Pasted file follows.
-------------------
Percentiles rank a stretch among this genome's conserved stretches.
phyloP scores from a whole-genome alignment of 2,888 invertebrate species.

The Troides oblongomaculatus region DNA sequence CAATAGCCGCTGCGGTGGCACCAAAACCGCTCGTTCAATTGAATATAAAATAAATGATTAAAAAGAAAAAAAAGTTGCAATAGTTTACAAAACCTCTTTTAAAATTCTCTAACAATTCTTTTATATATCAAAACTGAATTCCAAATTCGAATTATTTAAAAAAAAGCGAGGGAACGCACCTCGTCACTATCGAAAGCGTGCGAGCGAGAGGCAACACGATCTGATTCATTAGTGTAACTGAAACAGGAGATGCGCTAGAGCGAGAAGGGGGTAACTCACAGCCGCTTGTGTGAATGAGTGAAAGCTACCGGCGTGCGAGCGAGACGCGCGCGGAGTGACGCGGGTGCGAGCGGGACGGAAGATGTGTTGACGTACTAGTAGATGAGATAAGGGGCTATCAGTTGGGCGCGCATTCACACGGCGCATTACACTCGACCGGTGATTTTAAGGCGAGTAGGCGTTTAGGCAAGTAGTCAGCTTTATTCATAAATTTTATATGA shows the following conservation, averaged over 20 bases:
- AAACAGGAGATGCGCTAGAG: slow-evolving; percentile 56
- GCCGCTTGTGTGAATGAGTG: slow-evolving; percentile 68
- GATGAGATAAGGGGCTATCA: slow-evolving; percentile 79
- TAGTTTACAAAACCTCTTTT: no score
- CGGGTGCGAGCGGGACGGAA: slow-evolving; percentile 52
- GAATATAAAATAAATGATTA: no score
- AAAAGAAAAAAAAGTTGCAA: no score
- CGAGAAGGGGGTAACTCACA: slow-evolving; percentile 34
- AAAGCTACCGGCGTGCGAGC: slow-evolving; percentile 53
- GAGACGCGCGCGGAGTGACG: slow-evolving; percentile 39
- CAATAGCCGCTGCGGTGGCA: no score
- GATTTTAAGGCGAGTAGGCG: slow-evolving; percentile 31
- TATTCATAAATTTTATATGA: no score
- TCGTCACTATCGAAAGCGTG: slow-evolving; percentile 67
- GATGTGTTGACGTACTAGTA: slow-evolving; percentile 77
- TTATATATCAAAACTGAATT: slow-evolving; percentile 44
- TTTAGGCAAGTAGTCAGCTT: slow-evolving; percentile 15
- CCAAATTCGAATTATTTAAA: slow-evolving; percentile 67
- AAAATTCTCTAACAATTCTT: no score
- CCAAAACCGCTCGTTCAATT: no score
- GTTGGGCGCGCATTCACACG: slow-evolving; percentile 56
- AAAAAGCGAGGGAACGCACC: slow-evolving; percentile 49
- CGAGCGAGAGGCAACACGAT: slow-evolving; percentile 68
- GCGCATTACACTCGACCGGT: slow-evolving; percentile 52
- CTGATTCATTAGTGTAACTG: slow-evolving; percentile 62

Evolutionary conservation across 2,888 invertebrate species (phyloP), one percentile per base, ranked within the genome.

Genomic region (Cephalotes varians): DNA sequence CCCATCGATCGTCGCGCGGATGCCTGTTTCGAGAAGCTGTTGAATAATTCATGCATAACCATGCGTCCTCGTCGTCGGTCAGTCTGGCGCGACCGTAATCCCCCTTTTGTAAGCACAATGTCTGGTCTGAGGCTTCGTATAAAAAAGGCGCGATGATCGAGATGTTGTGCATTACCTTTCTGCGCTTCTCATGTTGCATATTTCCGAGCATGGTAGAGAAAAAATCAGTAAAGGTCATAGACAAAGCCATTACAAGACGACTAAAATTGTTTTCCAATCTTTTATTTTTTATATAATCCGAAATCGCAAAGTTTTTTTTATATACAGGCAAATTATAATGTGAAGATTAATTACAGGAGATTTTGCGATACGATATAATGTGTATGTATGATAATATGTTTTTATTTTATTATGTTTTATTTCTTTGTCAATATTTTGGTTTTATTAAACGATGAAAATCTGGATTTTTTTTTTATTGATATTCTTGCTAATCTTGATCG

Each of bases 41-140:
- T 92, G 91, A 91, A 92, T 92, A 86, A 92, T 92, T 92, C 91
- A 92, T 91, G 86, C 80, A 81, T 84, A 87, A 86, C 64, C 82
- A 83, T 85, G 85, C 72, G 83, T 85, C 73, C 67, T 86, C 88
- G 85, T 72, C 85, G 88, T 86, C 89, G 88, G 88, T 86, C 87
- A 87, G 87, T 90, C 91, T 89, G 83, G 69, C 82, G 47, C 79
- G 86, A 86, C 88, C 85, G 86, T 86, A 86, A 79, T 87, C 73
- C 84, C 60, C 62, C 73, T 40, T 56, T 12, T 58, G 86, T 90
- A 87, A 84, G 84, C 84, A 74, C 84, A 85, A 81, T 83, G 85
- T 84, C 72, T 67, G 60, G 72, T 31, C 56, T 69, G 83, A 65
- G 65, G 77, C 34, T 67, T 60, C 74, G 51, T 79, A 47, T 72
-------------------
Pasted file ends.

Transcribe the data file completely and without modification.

Percentiles rank a stretch among this genome's conserved stretches.
phyloP scores from a whole-genome alignment of 2,888 invertebrate species.

The Troides oblongomaculatus region DNA sequence CAATAGCCGCTGCGGTGGCACCAAAACCGCTCGTTCAATTGAATATAAAATAAATGATTAAAAAGAAAAAAAAGTTGCAATAGTTTACAAAACCTCTTTTAAAATTCTCTAACAATTCTTTTATATATCAAAACTGAATTCCAAATTCGAATTATTTAAAAAAAAGCGAGGGAACGCACCTCGTCACTATCGAAAGCGTGCGAGCGAGAGGCAACACGATCTGATTCATTAGTGTAACTGAAACAGGAGATGCGCTAGAGCGAGAAGGGGGTAACTCACAGCCGCTTGTGTGAATGAGTGAAAGCTACCGGCGTGCGAGCGAGACGCGCGCGGAGTGACGCGGGTGCGAGCGGGACGGAAGATGTGTTGACGTACTAGTAGATGAGATAAGGGGCTATCAGTTGGGCGCGCATTCACACGGCGCATTACACTCGACCGGTGATTTTAAGGCGAGTAGGCGTTTAGGCAAGTAGTCAGCTTTATTCATAAATTTTATATGA shows the following conservation, averaged over 20 bases:
- AAACAGGAGATGCGCTAGAG: slow-evolving; percentile 56
- GCCGCTTGTGTGAATGAGTG: slow-evolving; percentile 68
- GATGAGATAAGGGGCTATCA: slow-evolving; percentile 79
- TAGTTTACAAAACCTCTTTT: no score
- CGGGTGCGAGCGGGACGGAA: slow-evolving; percentile 52
- GAATATAAAATAAATGATTA: no score
- AAAAGAAAAAAAAGTTGCAA: no score
- CGAGAAGGGGGTAACTCACA: slow-evolving; percentile 34
- AAAGCTACCGGCGTGCGAGC: slow-evolving; percentile 53
- GAGACGCGCGCGGAGTGACG: slow-evolving; percentile 39
- CAATAGCCGCTGCGGTGGCA: no score
- GATTTTAAGGCGAGTAGGCG: slow-evolving; percentile 31
- TATTCATAAATTTTATATGA: no score
- TCGTCACTATCGAAAGCGTG: slow-evolving; percentile 67
- GATGTGTTGACGTACTAGTA: slow-evolving; percentile 77
- TTATATATCAAAACTGAATT: slow-evolving; percentile 44
- TTTAGGCAAGTAGTCAGCTT: slow-evolving; percentile 15
- CCAAATTCGAATTATTTAAA: slow-evolving; percentile 67
- AAAATTCTCTAACAATTCTT: no score
- CCAAAACCGCTCGTTCAATT: no score
- GTTGGGCGCGCATTCACACG: slow-evolving; percentile 56
- AAAAAGCGAGGGAACGCACC: slow-evolving; percentile 49
- CGAGCGAGAGGCAACACGAT: slow-evolving; percentile 68
- GCGCATTACACTCGACCGGT: slow-evolving; percentile 52
- CTGATTCATTAGTGTAACTG: slow-evolving; percentile 62

Evolutionary conservation across 2,888 invertebrate species (phyloP), one percentile per base, ranked within the genome.

Genomic region (Cephalotes varians): DNA sequence CCCATCGATCGTCGCGCGGATGCCTGTTTCGAGAAGCTGTTGAATAATTCATGCATAACCATGCGTCCTCGTCGTCGGTCAGTCTGGCGCGACCGTAATCCCCCTTTTGTAAGCACAATGTCTGGTCTGAGGCTTCGTATAAAAAAGGCGCGATGATCGAGATGTTGTGCATTACCTTTCTGCGCTTCTCATGTTGCATATTTCCGAGCATGGTAGAGAAAAAATCAGTAAAGGTCATAGACAAAGCCATTACAAGACGACTAAAATTGTTTTCCAATCTTTTATTTTTTATATAATCCGAAATCGCAAAGTTTTTTTTATATACAGGCAAATTATAATGTGAAGATTAATTACAGGAGATTTTGCGATACGATATAATGTGTATGTATGATAATATGTTTTTATTTTATTATGTTTTATTTCTTTGTCAATATTTTGGTTTTATTAAACGATGAAAATCTGGATTTTTTTTTTATTGATATTCTTGCTAATCTTGATCG

Each of bases 41-140:
- T 92, G 91, A 91, A 92, T 92, A 86, A 92, T 92, T 92, C 91
- A 92, T 91, G 86, C 80, A 81, T 84, A 87, A 86, C 64, C 82
- A 83, T 85, G 85, C 72, G 83, T 85, C 73, C 67, T 86, C 88
- G 85, T 72, C 85, G 88, T 86, C 89, G 88, G 88, T 86, C 87
- A 87, G 87, T 90, C 91, T 89, G 83, G 69, C 82, G 47, C 79
- G 86, A 86, C 88, C 85, G 86, T 86, A 86, A 79, T 87, C 73
- C 84, C 60, C 62, C 73, T 40, T 56, T 12, T 58, G 86, T 90
- A 87, A 84, G 84, C 84, A 74, C 84, A 85, A 81, T 83, G 85
- T 84, C 72, T 67, G 60, G 72, T 31, C 56, T 69, G 83, A 65
- G 65, G 77, C 34, T 67, T 60, C 74, G 51, T 79, A 47, T 72